If photon is mass-less why can it be pulled into blackhole?

Discussion in 'Physics & Math' started by Saint, Aug 7, 2017.

  1. Kittamaru Now nearly 40 pounds lighter. Staff Member

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    1) Who is saying it "doesn't matter" as a blanket statement?
    2) Who is saying it "cannot be captured" as a blanket statement?
    3) Can you provide any evidence to actually support your claims?

    Let me be blunt - you have spent so long on SciForums spewing unsupported nonsense that you have, literally, no "good will" here to fall back on. Nobody is going to give you the benefit of the doubt just on your say so. If you want to make a point, you will need supporting evidence, as the rules dictate. Furthermore, if you wish to make an extraordinary claim, then you will require extraordinary evidence.

    Period.

    Now, the way I see it, you have two viable options:

    1) Provide the requisite supporting evidence.
    2) Disengage from the conversation
     
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  3. DaveC426913 Valued Senior Member

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    [ Deleted. It was just troll-feeding. Deleted for the benefit of the thread.]
     
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  5. uhClem Registered Member

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    15
    As a natural skeptic I can appreciate your stance. Here is some corroboration.
    https://ocw.mit.edu/courses/aeronau...fall-2009/lecture-notes/MIT16_07F09_Lec16.pdf

    On page 4 under the subheading of Hyperbolic Trajectory (e>1) there is an exact statement right after equation (11).
     
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  7. The God Valued Senior Member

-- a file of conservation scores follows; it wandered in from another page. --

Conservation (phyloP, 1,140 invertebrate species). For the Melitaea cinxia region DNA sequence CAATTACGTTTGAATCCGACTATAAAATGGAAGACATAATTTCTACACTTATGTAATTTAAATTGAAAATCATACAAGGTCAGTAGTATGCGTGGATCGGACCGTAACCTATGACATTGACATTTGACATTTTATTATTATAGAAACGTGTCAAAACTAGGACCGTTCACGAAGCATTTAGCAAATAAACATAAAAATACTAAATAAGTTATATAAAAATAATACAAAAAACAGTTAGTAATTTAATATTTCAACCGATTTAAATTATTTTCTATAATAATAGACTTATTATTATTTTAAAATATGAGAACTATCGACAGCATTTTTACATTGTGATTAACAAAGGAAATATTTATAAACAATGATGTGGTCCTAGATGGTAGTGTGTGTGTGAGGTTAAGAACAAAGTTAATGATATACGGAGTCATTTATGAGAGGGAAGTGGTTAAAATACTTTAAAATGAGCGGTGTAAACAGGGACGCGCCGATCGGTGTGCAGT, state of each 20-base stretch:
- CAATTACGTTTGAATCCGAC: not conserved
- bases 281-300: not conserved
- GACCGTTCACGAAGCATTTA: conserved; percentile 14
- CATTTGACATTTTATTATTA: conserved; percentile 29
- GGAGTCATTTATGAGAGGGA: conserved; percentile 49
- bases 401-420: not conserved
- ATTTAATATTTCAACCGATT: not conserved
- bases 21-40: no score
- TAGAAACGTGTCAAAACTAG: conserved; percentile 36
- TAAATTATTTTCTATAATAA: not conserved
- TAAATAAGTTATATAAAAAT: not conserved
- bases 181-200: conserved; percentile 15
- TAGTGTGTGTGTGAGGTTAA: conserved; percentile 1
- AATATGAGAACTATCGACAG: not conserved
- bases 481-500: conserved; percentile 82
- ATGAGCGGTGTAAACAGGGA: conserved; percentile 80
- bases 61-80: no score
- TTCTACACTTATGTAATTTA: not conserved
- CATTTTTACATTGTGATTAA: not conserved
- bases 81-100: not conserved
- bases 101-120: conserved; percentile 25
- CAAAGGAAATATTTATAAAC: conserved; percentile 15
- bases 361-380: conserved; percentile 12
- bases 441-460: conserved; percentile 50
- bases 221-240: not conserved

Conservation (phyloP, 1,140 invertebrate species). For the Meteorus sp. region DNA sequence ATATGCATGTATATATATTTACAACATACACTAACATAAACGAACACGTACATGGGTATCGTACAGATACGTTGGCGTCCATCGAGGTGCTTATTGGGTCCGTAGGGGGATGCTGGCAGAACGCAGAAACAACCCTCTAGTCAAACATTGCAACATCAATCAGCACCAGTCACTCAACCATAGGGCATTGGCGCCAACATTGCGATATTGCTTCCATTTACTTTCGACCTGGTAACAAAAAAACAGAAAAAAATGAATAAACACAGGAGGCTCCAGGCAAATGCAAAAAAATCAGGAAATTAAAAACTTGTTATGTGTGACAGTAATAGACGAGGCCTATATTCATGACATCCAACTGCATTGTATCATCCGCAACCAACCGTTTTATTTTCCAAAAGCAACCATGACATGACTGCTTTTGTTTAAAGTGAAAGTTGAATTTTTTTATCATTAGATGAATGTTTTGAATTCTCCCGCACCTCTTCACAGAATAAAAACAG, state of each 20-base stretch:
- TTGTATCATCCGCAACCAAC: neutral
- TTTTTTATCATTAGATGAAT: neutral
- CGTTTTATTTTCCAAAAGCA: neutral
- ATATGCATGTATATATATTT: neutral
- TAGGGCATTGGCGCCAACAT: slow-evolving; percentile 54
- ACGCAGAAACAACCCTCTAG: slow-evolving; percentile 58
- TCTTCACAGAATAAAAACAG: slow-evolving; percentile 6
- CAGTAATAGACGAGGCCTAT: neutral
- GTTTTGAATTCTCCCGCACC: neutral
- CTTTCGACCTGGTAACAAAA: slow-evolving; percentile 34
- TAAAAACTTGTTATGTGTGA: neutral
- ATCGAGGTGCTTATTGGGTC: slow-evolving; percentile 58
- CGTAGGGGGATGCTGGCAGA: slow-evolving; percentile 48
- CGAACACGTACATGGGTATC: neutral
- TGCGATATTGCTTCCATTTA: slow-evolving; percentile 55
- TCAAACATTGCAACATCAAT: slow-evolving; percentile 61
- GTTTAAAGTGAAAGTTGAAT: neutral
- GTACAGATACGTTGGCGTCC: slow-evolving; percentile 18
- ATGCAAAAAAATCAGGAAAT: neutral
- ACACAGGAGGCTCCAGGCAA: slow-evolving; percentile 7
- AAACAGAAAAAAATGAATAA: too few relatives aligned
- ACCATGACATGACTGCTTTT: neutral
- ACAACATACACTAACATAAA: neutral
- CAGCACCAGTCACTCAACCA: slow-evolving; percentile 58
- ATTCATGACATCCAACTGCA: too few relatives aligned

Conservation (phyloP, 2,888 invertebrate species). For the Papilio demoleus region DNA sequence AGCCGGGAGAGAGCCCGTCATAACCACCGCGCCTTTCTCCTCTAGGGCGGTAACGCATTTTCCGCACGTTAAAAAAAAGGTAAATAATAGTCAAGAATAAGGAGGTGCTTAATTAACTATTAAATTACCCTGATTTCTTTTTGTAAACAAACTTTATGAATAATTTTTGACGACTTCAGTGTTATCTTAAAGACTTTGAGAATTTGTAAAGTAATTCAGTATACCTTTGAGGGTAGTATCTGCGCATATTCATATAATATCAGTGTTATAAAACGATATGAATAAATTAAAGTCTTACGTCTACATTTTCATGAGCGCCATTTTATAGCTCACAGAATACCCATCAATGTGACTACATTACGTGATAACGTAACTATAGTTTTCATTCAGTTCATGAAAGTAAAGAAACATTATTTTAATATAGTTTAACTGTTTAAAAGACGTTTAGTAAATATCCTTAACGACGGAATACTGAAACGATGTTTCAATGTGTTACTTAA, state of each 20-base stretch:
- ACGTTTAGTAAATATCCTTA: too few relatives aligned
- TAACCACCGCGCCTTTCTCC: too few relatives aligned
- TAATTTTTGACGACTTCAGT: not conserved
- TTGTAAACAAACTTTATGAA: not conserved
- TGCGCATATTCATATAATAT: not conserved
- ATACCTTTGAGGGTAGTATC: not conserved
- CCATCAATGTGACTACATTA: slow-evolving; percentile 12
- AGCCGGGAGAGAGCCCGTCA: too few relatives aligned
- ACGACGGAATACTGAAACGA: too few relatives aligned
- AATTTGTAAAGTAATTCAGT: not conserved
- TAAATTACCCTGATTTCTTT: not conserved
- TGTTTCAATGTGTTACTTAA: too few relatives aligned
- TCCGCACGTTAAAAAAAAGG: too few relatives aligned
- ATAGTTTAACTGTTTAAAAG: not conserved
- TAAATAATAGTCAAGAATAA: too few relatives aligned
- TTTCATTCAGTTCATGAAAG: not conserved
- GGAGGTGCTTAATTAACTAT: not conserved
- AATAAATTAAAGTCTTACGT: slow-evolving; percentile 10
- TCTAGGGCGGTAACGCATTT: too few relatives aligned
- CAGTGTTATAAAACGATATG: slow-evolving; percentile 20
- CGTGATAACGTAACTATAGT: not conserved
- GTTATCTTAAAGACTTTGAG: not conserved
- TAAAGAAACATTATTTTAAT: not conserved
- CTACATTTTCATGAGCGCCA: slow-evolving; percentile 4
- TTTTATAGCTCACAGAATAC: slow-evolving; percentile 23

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    So far you have have miserably failed to pin point even a single incorrect statement by me. You are just making noise, give a single evidence of incorrect statement by me or retract. Can you? You have a task cut out for you Kittamaru, rise above the normal venom and prove any one of my statement wrong.

    PS: it is laughable to see how you are supporting inaccuracies by saying that they did not make a blanket statement like this. This is precisely what I said that "in general" whatever claimed by DaveC was not correct.

    And what makes you think I need goodwill from likes of origins or DaveCs or sweetpeas etc...I am never a part of mediocre coterie. I am here to see that they do not spread inaccuracies, it's a matter of concern that we have poor mod contribution here in putting the science in right perspective.
     
  8. Confused2 Registered Senior Member

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    Thanks for that. I think the definition of 'capture' has to include starting at infinity and it isn't goint to happen. Setting up starting conditions inside an elliptic orbit is (unintentionally) cheating.
     
  9. uhClem Registered Member

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    Well, the model is an abstraction. Our universe is not a two body system. Also in the model they actually use the concept of a "central force" rather than an actual physical body at the center. The central force abstraction allows that if there is no angular momentum, then the second body at infinity will drop straight to the center and out the other side without hitting a physical object. And even time is abstracted to allow infinite past and future. For example, what would it mean to travel to infinity and still that some excess velocity? As you say, its not going to happen. In practice, you start with a moving object, measure it's direction and velocity at some time, and project the ideal trajectory back and forth in time to infinity.

    Also it was Newton that proved that ideal 2 body trajectories are always conic sections. So there are only the 4 possible trajectories: circle, ellipse, parabola and hyperbola. No half hyperbola that changes into an ellipse near the center. And no two body elliptical trajectories that finds an escape. Newton was just describing the models that seem to fit observations, he was not saying they explained how the world worked. He never explained gravity, he only described it.
     
    Last edited: Aug 21, 2017
  10. Kittamaru Now nearly 40 pounds lighter. Staff Member

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    Given that TheGod has continued to fail to back his claims, whilst simultaneously becoming increasingly hostile and derogatory to the other participants in the thread, he has been issued a two week reply ban. I am going to split off his off-topic whining as well as any replies to said whining to clean the thread and get it back on-topic.

    EDIT - In retrospect, attempting to purge the off-topic chatter would further annihilate the thread. Instead, I think, it should just remain and allow those who actually value science to draw their own conclusions from it.